He could not simply complain while not offering something constructive. Rule 227 of the National Assembly clearly stated that a portfolio committee must deal with matters, but also deal with other matters that fell within its portfolio. It must have oversight. Point C under rule 227, sub-section one, states that one could investigate. In particular, with regard to rule 229, it was suggested that this portfolio seriously consider appointing a sub-committee to deal with all the matters raised.
Mr T Mabhena (DA) said that the matters brought up by Mr Hunsinger reflected the concerns of the DA. The converted panel vans had cost money, and had cost much more than R129 000. Operators had had to pay extra money for the conversion of the panel vans. Talking about corruption, there were many panel vans all over the place, and they were not being removed from the road. They continued to operate because when they got to roadblocks, they paid bribes.
Unfortunately, it was only the remedial action of the Public Protector that was being commented on as far as this report was concerned, which was very limited. Toyota had benefited massively. A lot of units had been moved over the years, but Toyota had seemingly been exonerated.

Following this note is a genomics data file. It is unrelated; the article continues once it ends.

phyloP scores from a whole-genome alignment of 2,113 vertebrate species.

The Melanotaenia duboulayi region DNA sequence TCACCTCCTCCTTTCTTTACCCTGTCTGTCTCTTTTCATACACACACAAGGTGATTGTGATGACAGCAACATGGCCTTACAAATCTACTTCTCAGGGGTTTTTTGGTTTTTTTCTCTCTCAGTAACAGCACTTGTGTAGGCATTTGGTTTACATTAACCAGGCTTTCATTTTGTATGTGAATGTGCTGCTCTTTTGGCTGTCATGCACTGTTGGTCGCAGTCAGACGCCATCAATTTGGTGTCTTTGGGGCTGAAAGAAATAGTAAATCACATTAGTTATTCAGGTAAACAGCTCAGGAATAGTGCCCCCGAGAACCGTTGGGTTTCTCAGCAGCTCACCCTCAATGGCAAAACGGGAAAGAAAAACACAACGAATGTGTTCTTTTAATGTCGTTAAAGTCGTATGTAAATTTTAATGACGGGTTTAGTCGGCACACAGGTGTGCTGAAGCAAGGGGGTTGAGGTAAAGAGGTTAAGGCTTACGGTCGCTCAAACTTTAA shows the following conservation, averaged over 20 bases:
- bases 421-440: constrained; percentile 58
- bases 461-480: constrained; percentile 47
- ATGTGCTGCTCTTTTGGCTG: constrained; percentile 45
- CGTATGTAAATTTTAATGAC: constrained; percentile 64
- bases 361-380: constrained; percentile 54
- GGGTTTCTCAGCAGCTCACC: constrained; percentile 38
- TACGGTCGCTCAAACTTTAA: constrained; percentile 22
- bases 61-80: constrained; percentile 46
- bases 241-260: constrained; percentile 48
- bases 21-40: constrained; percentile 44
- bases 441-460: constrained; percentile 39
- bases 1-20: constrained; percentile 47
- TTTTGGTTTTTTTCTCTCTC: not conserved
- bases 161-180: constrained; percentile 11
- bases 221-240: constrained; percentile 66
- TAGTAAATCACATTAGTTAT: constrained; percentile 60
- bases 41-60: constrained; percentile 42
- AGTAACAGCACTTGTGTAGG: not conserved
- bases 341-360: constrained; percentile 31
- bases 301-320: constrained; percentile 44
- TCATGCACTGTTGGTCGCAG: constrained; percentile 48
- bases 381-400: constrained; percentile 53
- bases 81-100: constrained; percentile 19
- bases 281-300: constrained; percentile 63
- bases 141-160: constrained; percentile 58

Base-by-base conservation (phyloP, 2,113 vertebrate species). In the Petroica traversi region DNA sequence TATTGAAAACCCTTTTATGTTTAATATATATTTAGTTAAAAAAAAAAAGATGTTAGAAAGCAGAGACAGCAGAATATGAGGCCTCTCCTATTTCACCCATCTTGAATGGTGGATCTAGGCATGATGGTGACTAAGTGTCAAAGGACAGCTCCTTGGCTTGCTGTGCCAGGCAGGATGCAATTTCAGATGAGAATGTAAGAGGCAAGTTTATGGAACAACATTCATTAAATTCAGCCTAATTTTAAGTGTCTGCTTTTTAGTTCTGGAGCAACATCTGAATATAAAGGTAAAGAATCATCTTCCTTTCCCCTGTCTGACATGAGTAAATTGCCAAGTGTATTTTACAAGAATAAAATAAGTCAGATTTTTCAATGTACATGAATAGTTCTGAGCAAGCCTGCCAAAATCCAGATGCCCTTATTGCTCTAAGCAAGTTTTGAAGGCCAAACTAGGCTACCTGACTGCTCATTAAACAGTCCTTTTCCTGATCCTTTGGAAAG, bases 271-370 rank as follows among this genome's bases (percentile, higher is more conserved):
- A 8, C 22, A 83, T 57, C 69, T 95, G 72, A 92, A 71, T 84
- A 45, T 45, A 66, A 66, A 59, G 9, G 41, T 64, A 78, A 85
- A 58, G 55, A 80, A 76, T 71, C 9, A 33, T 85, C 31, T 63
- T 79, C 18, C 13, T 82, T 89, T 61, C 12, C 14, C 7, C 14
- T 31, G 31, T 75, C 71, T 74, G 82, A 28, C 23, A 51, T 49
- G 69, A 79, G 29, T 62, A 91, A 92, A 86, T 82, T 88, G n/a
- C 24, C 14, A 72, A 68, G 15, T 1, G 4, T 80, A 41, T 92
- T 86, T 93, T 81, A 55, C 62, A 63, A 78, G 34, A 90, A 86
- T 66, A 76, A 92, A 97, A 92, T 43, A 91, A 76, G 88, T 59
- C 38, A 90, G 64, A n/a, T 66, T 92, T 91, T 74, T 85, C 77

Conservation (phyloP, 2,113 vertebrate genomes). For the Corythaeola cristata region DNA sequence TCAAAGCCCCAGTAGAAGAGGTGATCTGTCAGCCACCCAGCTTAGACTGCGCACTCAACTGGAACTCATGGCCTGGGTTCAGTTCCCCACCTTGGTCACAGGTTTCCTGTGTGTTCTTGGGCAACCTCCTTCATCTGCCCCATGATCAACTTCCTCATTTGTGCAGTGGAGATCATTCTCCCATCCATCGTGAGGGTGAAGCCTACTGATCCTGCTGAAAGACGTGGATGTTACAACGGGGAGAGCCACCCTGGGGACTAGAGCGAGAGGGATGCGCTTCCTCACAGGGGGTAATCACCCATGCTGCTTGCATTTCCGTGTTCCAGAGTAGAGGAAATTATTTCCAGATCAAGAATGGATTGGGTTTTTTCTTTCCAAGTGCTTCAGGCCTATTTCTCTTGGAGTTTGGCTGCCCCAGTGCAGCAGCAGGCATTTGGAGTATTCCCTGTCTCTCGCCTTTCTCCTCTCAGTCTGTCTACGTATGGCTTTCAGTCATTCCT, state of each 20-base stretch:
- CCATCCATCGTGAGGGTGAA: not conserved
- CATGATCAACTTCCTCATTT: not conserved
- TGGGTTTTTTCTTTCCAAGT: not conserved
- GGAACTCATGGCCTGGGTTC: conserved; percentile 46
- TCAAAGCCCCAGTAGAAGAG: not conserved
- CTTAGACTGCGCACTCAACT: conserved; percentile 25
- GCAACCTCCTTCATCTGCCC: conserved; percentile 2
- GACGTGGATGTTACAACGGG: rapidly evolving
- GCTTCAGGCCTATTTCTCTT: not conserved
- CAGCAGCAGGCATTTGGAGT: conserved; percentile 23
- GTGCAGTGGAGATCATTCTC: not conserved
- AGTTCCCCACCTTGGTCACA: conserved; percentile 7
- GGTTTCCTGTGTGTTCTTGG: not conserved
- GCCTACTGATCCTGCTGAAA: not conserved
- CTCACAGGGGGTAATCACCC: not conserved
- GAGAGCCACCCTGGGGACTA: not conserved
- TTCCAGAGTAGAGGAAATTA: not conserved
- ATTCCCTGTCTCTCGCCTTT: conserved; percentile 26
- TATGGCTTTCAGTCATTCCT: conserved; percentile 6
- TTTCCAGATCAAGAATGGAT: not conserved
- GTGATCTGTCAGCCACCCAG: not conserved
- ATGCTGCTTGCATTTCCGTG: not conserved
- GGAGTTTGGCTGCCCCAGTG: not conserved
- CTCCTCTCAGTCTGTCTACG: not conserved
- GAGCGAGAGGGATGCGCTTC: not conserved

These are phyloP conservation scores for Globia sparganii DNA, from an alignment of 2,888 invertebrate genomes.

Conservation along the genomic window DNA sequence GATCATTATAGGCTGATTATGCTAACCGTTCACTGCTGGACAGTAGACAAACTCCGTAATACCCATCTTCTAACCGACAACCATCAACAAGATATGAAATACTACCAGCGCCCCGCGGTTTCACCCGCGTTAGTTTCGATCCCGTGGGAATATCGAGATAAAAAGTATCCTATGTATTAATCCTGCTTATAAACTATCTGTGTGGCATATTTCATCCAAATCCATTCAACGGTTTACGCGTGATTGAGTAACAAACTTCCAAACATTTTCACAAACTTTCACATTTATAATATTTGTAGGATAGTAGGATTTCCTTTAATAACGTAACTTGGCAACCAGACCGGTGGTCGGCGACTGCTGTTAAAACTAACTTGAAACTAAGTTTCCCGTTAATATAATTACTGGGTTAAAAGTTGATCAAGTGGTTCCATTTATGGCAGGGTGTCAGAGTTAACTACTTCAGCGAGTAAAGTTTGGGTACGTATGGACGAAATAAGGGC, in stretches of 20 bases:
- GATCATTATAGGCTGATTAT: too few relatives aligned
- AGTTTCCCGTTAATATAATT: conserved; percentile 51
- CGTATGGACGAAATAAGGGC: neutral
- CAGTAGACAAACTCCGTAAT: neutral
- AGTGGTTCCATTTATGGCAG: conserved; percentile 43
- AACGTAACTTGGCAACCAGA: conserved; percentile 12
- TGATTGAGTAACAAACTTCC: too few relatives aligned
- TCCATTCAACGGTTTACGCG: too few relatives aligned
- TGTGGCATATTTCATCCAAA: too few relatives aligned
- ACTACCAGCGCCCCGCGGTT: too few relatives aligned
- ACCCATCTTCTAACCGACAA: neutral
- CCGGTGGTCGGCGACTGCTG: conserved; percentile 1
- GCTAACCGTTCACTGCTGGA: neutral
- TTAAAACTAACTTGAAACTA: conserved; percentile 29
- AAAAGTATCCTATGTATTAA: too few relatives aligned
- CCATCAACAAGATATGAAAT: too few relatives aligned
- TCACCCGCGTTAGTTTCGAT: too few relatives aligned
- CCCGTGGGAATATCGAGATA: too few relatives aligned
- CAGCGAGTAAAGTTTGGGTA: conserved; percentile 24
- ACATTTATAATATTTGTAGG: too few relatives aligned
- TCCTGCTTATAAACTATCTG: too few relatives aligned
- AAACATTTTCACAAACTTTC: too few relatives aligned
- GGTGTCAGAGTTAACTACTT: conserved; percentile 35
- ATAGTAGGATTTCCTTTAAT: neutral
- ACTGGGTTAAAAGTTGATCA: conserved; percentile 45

The elephant in the room was that SANTACO had a stake in taxi financing through a subsidiary, or an investment of SANTACO. He could guarantee that 90% of the converted taxis were moved and financed by taxi finances. Some of the banks did finance them, but the majority of them were through taxi finances. This explained that whenever a meeting took place, the NTA was the one that attended. SANTACO appeared not to attend these meetings. That was very telling. SANTACO knew that they had a hand in this entire matter. Why would they attend a meeting on a briefing that would ensure they were guilty?
Mr Mabhena responded to the DG’s question of what would happen to those who wanted to surrender their vehicles, but did not have an operating licence. He said that the Department was the state, and it needed to have a mechanism to ensure that these people were not left stranded. These people were breadwinners who needed to earn money for their families. The Department must come up with a mechanism to protect these people.